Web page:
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- The Evil Shepherd - 20/51 -
"By-the-bye," he said, "I had rather a mysterious visit this morning from your brother Reggie."
Wilmore stared at him for a moment, half in relief, half in amazement.
"Good God, Francis, you don't say so!" he exclaimed. "How was he? What did he want? Tell me about it at once? We've been worried to death about the boy."
"Well, as a matter of fact, I didn't see him," Francis explained. "He arrived before I reached my rooms--as you know, I don't live there--waited some time, began to write me this note,"--drawing the sheet of paper from his pocket--"and when I got there had disappeared without leaving a message or anything."
Wilmore adjusted his pince nez with trembling fingers. Then he read the few lines through.
"Francis," he said, when he had finished them, "do you know that this is the first word we've heard of him for three days?"
"Great heavens!" Francis exclaimed. "He was living with his mother, wasn't he?"
"Down at Kensington, but he hasn't been there since Monday," Andrew replied. "His mother is in a terrible state. And now this, I don't understand it at all."
"Was the boy hard up?"
"Not more than most young fellows are," was the puzzled reply. "His allowance was due in a few days, too. He had money in the bank, I feel sure. He was saving up for a motorcar."
"Haven't I seen him once or twice at restaurants lately?" Francis enquired. "Soto's, for instance?"
"Very likely," his brother assented. "Why not? He's fond of dancing, and we none of us ever encouraged him to be a stay-at-home."
"Any particular girl was he interested in?"
"Not that we know of. Like most young fellows of his age, he was rather keen on young women with some connection with the stage, but I don't believe there was any one in particular. Reggie was too fond of games to waste much time that way. He's at the gymnasium three evenings a week."
"I wish I'd been at the office a few minutes earlier this morning," Francis observed. "I tell you what, Andrew. I have some pals down at Scotland Yard, and I'll go down and see them this afternoon. They'll want a photograph, and to ask a few questions, I dare say, but I shouldn't talk about the matter too much."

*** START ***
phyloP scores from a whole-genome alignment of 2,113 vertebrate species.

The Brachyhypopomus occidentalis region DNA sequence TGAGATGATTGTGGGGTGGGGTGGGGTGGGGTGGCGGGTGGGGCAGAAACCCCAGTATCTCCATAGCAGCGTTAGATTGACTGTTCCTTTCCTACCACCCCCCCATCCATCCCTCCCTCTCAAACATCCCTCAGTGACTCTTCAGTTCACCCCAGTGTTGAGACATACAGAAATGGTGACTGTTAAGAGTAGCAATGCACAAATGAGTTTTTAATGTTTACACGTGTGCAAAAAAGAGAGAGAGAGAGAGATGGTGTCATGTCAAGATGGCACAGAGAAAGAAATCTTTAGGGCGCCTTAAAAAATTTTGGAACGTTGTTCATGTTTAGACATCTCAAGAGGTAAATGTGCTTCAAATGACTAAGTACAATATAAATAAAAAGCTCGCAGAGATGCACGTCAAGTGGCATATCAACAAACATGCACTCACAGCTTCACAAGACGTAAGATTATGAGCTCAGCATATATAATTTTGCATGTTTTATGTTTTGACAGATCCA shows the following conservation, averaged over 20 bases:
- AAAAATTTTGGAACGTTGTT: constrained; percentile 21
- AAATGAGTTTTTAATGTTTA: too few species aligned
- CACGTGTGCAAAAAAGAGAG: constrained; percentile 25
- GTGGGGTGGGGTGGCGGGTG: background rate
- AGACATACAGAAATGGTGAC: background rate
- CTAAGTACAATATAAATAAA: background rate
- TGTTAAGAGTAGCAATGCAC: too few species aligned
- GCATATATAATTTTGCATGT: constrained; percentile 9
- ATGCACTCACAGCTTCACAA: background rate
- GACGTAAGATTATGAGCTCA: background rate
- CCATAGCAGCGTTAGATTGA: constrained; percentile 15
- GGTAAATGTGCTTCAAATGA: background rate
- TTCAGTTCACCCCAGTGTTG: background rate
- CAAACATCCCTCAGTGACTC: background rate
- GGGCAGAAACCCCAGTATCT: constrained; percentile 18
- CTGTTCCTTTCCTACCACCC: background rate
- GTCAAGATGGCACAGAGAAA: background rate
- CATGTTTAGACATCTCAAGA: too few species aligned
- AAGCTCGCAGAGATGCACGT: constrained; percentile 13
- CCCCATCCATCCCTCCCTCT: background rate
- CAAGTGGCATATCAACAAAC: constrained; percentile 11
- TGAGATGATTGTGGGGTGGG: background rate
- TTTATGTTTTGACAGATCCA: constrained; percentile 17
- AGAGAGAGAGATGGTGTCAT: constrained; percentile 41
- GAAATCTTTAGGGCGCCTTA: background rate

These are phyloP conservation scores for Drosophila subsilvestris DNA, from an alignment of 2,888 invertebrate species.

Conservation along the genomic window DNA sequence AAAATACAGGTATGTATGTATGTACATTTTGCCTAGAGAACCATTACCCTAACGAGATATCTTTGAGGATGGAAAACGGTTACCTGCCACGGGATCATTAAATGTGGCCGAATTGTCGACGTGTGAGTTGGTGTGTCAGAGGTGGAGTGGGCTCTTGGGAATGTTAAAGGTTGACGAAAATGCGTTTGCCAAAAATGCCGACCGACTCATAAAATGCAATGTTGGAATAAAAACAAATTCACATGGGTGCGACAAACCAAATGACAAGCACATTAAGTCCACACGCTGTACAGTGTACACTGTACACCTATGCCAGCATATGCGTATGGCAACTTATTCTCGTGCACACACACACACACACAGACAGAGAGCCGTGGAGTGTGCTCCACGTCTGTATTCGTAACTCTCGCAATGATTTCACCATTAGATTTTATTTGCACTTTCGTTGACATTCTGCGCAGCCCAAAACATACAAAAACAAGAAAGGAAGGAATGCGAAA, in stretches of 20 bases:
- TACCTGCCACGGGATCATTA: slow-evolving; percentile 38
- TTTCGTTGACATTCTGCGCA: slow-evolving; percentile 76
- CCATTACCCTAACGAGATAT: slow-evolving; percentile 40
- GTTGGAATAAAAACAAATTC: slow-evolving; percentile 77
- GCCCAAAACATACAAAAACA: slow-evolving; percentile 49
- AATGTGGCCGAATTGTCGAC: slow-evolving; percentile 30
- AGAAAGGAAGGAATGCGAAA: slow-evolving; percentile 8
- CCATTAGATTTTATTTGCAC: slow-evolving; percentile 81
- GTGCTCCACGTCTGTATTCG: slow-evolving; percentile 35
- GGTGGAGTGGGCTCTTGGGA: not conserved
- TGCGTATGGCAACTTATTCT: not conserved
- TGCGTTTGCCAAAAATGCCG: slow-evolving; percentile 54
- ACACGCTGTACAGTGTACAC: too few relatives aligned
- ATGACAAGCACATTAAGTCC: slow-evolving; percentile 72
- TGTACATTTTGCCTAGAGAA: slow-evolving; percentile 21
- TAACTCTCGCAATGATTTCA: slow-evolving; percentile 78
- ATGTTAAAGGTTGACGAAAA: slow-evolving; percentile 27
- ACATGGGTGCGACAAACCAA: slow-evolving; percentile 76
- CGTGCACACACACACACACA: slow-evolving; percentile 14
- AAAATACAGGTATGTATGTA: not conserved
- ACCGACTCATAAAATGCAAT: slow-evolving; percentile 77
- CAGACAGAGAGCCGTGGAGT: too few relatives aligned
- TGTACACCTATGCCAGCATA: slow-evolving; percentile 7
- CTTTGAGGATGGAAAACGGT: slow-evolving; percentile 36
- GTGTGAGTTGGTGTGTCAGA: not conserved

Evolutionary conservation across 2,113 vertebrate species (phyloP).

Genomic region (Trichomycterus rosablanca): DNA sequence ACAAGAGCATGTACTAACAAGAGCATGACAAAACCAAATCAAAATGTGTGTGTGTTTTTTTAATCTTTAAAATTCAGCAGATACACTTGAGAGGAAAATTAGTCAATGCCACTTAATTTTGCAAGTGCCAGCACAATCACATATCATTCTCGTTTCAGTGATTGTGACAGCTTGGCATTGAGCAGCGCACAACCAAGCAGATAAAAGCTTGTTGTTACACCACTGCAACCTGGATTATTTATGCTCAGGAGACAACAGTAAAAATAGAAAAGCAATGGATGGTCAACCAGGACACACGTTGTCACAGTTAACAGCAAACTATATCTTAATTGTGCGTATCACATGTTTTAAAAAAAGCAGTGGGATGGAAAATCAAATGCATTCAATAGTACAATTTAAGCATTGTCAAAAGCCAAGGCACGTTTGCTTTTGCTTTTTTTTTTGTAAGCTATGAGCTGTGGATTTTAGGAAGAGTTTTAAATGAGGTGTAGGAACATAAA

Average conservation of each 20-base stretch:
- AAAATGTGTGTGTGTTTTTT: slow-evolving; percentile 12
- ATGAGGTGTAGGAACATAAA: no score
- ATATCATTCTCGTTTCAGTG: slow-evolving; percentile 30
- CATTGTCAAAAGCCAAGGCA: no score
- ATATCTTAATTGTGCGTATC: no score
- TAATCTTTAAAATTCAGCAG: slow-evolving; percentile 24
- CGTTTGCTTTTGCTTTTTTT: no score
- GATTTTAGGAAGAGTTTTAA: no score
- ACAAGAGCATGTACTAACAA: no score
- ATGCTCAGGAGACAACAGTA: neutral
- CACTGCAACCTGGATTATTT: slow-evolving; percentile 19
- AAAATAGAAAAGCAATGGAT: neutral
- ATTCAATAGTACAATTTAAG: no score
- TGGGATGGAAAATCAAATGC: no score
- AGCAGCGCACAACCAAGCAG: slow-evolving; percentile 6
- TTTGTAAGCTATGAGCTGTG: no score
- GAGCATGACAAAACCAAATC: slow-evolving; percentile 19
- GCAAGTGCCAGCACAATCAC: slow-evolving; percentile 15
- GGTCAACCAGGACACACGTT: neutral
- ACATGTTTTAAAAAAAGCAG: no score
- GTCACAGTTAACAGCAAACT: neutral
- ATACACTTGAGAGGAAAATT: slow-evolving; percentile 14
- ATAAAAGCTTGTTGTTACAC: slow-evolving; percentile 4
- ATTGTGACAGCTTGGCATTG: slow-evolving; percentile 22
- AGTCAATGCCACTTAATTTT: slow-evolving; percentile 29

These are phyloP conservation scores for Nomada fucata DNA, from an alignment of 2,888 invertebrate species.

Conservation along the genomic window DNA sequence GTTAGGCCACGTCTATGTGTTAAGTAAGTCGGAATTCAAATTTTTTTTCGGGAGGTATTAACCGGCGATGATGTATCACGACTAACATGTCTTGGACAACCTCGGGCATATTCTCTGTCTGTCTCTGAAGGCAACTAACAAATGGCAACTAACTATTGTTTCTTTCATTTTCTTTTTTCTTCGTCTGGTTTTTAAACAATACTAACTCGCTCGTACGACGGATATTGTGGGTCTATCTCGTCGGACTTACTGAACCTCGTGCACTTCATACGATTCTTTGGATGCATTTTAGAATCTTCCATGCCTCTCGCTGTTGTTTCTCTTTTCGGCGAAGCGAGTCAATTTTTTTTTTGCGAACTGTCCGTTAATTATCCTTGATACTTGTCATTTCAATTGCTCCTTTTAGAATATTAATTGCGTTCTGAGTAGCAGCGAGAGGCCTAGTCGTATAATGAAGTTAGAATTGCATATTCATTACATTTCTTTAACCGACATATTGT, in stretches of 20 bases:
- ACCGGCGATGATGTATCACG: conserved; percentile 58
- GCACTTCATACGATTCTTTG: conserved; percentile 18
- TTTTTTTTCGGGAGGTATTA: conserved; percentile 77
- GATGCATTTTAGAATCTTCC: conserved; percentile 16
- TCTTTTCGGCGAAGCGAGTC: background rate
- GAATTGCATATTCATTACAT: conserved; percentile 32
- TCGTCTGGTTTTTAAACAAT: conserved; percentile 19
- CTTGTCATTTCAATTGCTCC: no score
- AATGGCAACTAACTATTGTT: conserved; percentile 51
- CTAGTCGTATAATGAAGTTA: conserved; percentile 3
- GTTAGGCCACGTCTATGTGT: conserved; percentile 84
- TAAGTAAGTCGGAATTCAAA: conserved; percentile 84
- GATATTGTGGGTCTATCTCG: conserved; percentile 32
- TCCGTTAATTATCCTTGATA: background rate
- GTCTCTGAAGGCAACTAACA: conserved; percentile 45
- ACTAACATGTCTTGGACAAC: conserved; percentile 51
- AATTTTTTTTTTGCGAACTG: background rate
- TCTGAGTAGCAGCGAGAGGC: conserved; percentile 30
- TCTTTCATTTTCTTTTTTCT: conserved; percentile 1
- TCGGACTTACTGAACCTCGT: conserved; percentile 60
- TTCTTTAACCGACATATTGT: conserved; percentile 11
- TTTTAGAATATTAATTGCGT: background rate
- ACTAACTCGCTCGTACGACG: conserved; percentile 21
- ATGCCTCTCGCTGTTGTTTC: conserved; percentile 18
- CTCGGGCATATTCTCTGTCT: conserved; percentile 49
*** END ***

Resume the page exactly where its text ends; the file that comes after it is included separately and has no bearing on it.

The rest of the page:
"You're very kind, Francis," his friend replied, "but it isn't so easy to sit tight. I was going to the police myself this afternoon."
"Take my advice and leave it to me," Francis begged. "I have a particular pal down at Scotland Yard who I know will be interested, and I want him to take up the case."
"You haven't any theory, I suppose?" Wilmore asked, a little wistfully.
Francis shook his head.
"Not the ghost of one," he admitted. "The reason I am advising you to keep as quiet as possible, though, is just this. If you create a lot of interest in a disappearance, you have to satisfy the public curiosity when the mystery is solved."
"I see," Wilmore murmured. "All the same, I can't imagine Reggie getting mixed up in anything discreditable."
"Neither can I, from what I remember of the boy," Francis agreed. "Let me see, what was he doing in the City?"
"He was with Jameson & Scott, the stockbrokers," Wilmore replied. "He was only learning the business and he had no responsibilities. Curiously enough, though, when I went to see Mr. Jameson he pointed out one or two little matters that Reggie had attended to, which looked as though he were clearing up, somehow or other."
"He left no message there, I suppose?"
"Not a line or a word. He gave the porter five shillings, though, on the afternoon before he disappeared--a man who has done some odd jobs for him."